Actual financial reform in Iraq
I’ve been pretty hard on the CPA as of late, so it’s only fair to highlight an area where they played a clearly positive role. The Economist reports on the state of reform in the banking sector: During the looting that followed the fall of Baghdad in April last year, the ten-storey headquarters of the ...
I've been pretty hard on the CPA as of late, so it's only fair to highlight an area where they played a clearly positive role. The Economist reports on the state of reform in the banking sector:
I’ve been pretty hard on the CPA as of late, so it’s only fair to highlight an area where they played a clearly positive role. The Economist reports on the state of reform in the banking sector:
During the looting that followed the fall of Baghdad in April last year, the ten-storey headquarters of the Central Bank of Iraq (CBI) was burgled and torched before it collapsed into a pile of soot-stained rubble. Fourteen months later, the charred ruins have been cleared, and the CBI’s staff work on American-provided computers in a building nearby…. Despite the unpromising conditions, the CPA, which will be dissolved next week to make way for an interim government run by Iraqis, has made some headway. It has drawn up a framework of laws and rules for the new banking system. A law that came into effect in March established the CBI’s independence and laid down its procedures for everything from the management of foreign reserves to bank supervision. A new commercial-bank law governs the functioning of Iraq’s 17 private banks, which were legalised by Mr Hussein in the early 1990s in response to a cash crunch following UN sanctions. A huge training effort has been going on. Advisers from America’s Treasury and bank regulators have given classes on subjects ranging from the use of Microsoft Word to the basics of Basel 2, a new treaty on bank supervision. “It is a big challenge, a new way of thinking,” says one American adviser. “Banking based on risk and judgment is radically different from bank decisions based on Saddam’s say-so.” A basic currency reform was also necessary. Under Mr Hussein, there were two lots of dinars: one in the Kurdish north, another elsewhere. Because there were only two or three denominations, worth up to at most $5 or so, even basic purchases required thick wads of notes. So the CPA set to work designing a new, unified currency with several denominations. After frenzied printing in factories from Germany to Kenya, 27 Boeing 747s crammed with bank notes flew to Baghdad. Armed convoys delivered the cash to 240 bank branches across Iraq and officials distributed, in all, two billion pieces of paper. The exchange was completed by January this year with virtually no hitches, a remarkable feat given the insurgency already in progress. The creation of a single currency has permitted the CBI to carry out a basic monetary policy. The central bank carries out daily currency auctions, receiving about a dozen bids a day according to the CPA. The new dinar has appreciated by 25% or so since its launch, and has traded steadily at around 1,450 to the dollar since January. Inflation has been kept in check, no small thing given that hyperinflation often occurs during and after wars…. Some observers worry that once the guiding hands of American advisers have gone, the CBI will become politicised and print money to pay off state debts. It is also possible that the new bank laws will one day be overturned altogether, because of nationalistic bias against foreign ownership or their lack of reference to Islamic teaching. And important as the state of the banking system might be, Iraq’s economic health is sure to rest, in the final analysis, on political stability. The future, in other words, is still in the balance.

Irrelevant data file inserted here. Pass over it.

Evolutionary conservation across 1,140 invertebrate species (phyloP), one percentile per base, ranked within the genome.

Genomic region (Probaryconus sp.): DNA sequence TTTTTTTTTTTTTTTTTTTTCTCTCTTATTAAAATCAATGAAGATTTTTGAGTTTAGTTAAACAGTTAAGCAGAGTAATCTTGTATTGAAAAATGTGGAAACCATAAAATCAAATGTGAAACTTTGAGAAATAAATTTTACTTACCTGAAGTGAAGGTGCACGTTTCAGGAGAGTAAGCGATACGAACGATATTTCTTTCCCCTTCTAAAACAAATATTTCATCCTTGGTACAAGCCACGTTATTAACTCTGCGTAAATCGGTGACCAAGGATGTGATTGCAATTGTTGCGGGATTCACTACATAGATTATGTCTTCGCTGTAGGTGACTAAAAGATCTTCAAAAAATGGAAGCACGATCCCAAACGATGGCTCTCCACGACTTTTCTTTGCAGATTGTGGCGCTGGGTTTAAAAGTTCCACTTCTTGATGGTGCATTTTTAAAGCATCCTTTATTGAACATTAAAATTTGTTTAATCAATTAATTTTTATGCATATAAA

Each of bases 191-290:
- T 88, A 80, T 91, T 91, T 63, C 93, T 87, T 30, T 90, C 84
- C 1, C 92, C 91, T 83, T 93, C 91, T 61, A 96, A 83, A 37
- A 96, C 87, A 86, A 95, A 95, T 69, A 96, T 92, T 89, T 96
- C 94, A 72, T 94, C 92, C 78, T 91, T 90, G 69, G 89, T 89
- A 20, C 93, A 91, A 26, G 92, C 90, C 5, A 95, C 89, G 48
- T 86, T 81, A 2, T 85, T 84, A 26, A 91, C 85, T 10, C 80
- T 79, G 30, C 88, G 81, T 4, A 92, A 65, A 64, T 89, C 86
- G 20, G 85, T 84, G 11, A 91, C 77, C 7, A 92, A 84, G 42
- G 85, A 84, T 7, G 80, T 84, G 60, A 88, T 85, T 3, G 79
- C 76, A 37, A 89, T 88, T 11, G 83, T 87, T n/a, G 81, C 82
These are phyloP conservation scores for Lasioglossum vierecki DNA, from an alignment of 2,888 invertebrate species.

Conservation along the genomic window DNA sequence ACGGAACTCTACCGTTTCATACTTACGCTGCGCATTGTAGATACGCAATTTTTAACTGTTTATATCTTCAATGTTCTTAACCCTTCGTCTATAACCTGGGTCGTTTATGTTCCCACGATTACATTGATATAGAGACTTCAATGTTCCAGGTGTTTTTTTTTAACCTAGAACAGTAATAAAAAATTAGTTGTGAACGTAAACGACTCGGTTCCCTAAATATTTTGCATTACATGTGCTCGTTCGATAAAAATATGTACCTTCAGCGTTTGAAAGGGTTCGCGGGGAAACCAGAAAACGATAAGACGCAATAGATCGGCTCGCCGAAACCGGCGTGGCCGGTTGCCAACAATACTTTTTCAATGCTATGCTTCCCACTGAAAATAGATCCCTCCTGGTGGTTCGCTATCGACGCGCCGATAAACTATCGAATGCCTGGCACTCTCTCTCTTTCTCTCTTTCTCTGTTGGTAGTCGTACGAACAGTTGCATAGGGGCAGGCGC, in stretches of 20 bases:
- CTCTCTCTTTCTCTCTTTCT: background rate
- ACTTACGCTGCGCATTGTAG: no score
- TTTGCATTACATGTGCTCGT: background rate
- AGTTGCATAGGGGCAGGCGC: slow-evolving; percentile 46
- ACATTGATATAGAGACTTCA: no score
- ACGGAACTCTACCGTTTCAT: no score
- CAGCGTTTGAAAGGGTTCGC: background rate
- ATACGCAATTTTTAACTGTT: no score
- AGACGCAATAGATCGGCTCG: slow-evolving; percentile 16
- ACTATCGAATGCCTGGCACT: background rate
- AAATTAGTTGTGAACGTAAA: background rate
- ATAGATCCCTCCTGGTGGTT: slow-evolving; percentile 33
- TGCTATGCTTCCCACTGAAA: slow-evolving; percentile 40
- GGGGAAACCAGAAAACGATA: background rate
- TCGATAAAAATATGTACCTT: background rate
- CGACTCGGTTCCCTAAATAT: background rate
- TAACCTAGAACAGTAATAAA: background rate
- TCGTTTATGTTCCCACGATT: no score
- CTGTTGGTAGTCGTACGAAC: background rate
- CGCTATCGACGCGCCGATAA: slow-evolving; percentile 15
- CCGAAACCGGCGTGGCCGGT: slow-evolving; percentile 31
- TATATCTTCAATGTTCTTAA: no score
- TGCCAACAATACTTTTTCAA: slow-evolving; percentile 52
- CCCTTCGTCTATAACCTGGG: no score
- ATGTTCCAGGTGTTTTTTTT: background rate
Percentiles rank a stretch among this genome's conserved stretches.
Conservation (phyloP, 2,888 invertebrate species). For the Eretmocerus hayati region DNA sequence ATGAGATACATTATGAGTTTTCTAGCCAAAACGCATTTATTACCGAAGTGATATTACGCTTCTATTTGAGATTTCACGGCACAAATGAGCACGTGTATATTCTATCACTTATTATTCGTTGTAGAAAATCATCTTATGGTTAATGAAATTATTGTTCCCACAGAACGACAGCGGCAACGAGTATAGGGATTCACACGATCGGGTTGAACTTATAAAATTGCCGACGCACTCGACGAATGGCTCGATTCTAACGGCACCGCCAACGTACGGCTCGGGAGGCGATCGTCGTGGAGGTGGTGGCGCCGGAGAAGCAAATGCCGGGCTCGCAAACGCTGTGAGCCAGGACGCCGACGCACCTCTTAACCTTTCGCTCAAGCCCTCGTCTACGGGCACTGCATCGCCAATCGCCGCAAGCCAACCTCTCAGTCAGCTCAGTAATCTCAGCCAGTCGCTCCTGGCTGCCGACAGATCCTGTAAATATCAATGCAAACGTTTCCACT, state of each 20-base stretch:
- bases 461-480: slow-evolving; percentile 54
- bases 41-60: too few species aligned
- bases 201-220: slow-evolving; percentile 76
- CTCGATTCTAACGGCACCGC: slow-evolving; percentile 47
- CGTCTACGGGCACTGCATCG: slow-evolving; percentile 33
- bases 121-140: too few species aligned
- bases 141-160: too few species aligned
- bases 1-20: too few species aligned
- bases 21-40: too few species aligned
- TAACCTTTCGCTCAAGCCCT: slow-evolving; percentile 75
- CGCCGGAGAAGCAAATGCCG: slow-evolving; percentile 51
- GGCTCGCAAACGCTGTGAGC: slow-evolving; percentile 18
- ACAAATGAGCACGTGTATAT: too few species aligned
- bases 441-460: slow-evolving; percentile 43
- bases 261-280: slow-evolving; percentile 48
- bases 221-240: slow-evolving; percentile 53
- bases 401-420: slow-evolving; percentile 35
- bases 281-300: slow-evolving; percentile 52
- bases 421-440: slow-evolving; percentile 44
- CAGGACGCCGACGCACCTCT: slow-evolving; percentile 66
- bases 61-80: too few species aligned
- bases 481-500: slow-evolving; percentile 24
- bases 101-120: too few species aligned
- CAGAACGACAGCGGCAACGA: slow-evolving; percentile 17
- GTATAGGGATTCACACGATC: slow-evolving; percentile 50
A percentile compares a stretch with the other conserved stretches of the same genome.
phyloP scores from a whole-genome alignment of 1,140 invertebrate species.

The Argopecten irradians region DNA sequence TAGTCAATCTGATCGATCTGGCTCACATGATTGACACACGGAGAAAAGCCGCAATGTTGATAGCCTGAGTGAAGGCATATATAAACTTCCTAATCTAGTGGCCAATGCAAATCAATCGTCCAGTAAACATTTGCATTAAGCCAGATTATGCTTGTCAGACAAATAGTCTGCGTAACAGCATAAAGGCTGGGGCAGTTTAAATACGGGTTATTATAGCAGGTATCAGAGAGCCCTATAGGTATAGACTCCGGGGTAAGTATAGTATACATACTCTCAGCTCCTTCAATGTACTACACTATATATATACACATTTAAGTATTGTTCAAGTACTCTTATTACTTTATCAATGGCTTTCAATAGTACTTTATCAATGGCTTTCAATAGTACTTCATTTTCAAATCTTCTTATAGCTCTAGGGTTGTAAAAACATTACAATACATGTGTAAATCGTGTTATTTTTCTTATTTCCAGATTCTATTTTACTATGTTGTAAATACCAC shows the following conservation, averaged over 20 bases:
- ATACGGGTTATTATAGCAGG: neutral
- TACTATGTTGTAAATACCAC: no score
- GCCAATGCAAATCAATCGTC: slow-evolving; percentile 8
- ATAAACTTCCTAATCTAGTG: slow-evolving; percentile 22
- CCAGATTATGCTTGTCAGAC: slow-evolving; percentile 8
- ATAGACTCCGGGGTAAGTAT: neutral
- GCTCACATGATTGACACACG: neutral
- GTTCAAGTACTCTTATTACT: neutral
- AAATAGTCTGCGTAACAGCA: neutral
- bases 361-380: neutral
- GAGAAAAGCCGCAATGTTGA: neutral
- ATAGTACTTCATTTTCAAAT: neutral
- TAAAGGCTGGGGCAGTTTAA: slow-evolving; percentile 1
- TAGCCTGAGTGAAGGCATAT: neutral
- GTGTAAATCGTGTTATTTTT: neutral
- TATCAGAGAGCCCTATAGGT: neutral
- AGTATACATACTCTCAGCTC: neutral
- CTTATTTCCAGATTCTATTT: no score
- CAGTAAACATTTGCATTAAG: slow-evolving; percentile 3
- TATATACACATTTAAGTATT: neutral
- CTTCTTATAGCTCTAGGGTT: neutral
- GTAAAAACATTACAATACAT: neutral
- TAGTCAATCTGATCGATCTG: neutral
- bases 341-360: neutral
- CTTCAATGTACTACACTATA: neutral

Of course, that last paragraph is kind of important — and that goes back to the CPA’s mistakes. Bill Powell and Aparism Ghosh are the latest to dissect Paul Bremer’s errors in Time.
Daniel W. Drezner is a professor of international politics at the Fletcher School of Law and Diplomacy at Tufts University and co-host of the Space the Nation podcast. Twitter: @dandrezner
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